Normally, sitting in a chair wouldn't be so controversial, but when that seat is reserved for the representative of the United States of America, things get a little dicey.
Twitter was outraged to see Ivanka Trump briefly take over the president's seat at the G20 summit in Germany on Saturday after Donald Trump had to leave the room for a short time. The first daughter was photographed sitting between Chinese President Xi Jinping and British Prime Minister Theresa May at the working session on “Partnership with Africa, Migration and Health.”
While the Trump family is surely used to swapping in surrogates during long meetings involving its business empire, it's a little different when it comes to national officials representing a country internationally. Normally, when a head of state has to leave a meeting, he or she will be temporarily replaced by a high-level official.
This one tweet, from policy expert Brian Klaas, laid down the big problem with Ivanka Trump so casually assuming her father's seat.
While Trump may have influence in her father's administration, what she does not have is an elected position as a representative of the United States, or any significant foreign policy experience, as Klaas points out. Nor does she have a position anywhere near on par with the heads of state around her.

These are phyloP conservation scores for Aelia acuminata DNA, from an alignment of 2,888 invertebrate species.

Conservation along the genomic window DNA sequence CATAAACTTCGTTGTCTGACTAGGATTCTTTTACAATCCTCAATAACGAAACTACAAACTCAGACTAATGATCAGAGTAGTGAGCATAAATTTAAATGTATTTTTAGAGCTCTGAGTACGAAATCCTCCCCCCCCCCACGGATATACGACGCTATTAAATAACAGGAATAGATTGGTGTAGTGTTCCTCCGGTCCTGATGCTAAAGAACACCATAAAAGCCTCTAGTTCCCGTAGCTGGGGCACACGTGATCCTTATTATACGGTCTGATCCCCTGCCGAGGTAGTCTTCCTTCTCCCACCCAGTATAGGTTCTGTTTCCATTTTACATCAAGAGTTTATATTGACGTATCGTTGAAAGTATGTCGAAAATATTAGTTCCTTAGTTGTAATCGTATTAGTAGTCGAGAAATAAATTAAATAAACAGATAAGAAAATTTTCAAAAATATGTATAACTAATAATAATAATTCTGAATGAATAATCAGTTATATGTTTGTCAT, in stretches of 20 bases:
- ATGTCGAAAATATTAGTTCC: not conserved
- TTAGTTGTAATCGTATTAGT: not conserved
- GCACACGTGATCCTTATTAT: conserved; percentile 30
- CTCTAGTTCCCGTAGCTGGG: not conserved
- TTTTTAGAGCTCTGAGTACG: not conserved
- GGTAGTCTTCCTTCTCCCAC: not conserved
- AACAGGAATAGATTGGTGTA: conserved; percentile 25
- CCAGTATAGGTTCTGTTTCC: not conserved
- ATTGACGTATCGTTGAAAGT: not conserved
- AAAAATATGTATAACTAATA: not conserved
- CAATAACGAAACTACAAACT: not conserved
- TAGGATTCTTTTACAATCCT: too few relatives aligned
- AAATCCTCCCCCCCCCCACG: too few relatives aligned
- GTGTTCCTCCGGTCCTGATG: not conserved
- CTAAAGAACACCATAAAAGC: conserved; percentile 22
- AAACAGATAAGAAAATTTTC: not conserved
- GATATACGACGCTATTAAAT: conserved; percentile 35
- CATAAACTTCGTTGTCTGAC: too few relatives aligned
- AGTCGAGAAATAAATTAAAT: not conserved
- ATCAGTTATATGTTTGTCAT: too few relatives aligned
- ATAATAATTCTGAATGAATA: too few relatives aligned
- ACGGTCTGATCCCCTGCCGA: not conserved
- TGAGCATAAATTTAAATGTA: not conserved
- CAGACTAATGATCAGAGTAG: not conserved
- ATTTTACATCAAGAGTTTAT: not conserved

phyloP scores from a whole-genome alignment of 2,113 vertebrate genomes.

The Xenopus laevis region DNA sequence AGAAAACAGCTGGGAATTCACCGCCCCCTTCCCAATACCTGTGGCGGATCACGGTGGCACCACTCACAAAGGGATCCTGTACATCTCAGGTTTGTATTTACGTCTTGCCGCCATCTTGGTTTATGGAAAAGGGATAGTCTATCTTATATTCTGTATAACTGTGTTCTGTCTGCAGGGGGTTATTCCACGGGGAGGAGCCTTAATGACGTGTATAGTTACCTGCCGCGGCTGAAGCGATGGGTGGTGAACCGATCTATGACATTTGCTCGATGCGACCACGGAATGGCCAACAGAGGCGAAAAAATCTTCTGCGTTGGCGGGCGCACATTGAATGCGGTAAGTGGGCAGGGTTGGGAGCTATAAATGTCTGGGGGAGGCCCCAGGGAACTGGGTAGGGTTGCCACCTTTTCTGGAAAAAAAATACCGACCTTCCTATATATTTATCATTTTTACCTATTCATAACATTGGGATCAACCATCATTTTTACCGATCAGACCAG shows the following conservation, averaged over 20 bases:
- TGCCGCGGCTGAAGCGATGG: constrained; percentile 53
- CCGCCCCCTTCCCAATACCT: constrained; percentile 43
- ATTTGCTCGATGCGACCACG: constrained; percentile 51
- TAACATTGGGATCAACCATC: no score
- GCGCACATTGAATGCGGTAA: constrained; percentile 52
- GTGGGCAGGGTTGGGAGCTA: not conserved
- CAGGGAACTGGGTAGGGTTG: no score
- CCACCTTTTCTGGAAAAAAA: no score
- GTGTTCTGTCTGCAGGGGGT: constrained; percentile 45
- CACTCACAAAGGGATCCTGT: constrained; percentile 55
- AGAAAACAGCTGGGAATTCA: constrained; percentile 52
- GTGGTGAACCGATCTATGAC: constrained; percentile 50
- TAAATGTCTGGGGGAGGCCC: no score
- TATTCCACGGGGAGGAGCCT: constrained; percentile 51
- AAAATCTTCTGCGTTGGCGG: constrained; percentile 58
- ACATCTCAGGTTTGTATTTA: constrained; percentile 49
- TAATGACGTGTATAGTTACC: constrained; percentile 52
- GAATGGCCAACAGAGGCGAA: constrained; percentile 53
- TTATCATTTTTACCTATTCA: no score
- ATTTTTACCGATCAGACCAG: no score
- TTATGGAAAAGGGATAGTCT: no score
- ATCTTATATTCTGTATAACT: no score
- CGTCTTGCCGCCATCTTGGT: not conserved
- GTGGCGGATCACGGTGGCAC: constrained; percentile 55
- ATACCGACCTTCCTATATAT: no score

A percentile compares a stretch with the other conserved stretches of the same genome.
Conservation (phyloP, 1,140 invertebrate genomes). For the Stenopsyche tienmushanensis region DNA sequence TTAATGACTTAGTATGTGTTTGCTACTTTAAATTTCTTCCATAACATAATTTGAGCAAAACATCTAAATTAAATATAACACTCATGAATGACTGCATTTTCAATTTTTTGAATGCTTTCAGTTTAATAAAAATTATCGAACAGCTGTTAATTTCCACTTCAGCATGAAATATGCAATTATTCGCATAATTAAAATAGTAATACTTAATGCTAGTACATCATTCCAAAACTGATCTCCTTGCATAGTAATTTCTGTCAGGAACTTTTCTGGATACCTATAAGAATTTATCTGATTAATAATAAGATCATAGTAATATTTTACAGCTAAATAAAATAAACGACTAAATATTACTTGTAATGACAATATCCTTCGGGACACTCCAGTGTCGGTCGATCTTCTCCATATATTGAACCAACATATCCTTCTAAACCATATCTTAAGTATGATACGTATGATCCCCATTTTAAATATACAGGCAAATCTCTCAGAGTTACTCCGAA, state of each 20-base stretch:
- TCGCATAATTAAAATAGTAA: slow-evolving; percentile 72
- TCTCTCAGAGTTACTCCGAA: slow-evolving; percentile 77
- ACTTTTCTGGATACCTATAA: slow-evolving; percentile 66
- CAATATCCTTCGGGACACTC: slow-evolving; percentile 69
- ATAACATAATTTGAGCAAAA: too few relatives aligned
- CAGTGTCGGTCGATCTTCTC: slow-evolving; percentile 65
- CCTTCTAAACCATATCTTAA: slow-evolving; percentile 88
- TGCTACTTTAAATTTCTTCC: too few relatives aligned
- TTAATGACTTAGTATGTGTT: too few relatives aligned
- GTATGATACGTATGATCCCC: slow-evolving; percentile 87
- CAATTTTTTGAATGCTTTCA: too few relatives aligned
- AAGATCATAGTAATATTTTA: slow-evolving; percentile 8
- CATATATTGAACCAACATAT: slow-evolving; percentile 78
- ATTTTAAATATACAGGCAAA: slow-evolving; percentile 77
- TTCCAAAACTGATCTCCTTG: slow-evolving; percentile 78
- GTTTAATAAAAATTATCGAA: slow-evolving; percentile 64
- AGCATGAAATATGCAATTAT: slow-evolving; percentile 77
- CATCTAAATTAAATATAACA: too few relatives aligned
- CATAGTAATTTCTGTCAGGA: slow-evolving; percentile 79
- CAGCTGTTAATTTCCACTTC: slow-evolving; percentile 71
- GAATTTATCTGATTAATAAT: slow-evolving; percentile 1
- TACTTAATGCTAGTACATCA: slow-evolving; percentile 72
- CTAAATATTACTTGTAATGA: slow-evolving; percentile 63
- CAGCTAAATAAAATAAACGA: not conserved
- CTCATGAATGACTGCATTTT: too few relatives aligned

The point is not that she sat in a chair or that she moved closer to the conversation. The point is that chair is reserved for the person who has been elected to represent the United States, and sitting in it means something.
It's another step on the road of figuring out what, exactly, is the role the first daughter plays in Donald Trump's White House.
The White House, including Trump herself, seems to frequently go back and forth about just how official the first daughter's role is.
Trump is an advisor to the president, complete with West Wing office and security clearance, but does not take any pay. She has claimed that she tries to “stay out of politics,” but meets with heads of state on the international stage and advocates on major policy issues. In public, she's often more visible than the putative first lady, Melania Trump. She's even reported to be considering a trip to China to pave the way for a future diplomatic visit by her father.
Relatives of the president are barred from holding a Cabinet position or federal agency job by a 1967 anti-nepotism law, but a federal judge ruled that the law doesn't apply to White House staff jobs. However, while her appointment was legal, many ethics experts were troubled by it at the time.
Some, however, thought the reaction was overkill.
German Chancellor Angela Merkel didn't see a problem with Trump taking over her father's seat, in light of her role in the White House. “Ivanka Trump belonged to the American delegation, so that is in line with what other delegations do," she told the Associated Press later on Saturday. "And it is known that she works at the White House and carries responsibility for certain initiatives.”
Whether that makes it better or worse is up to interpretation.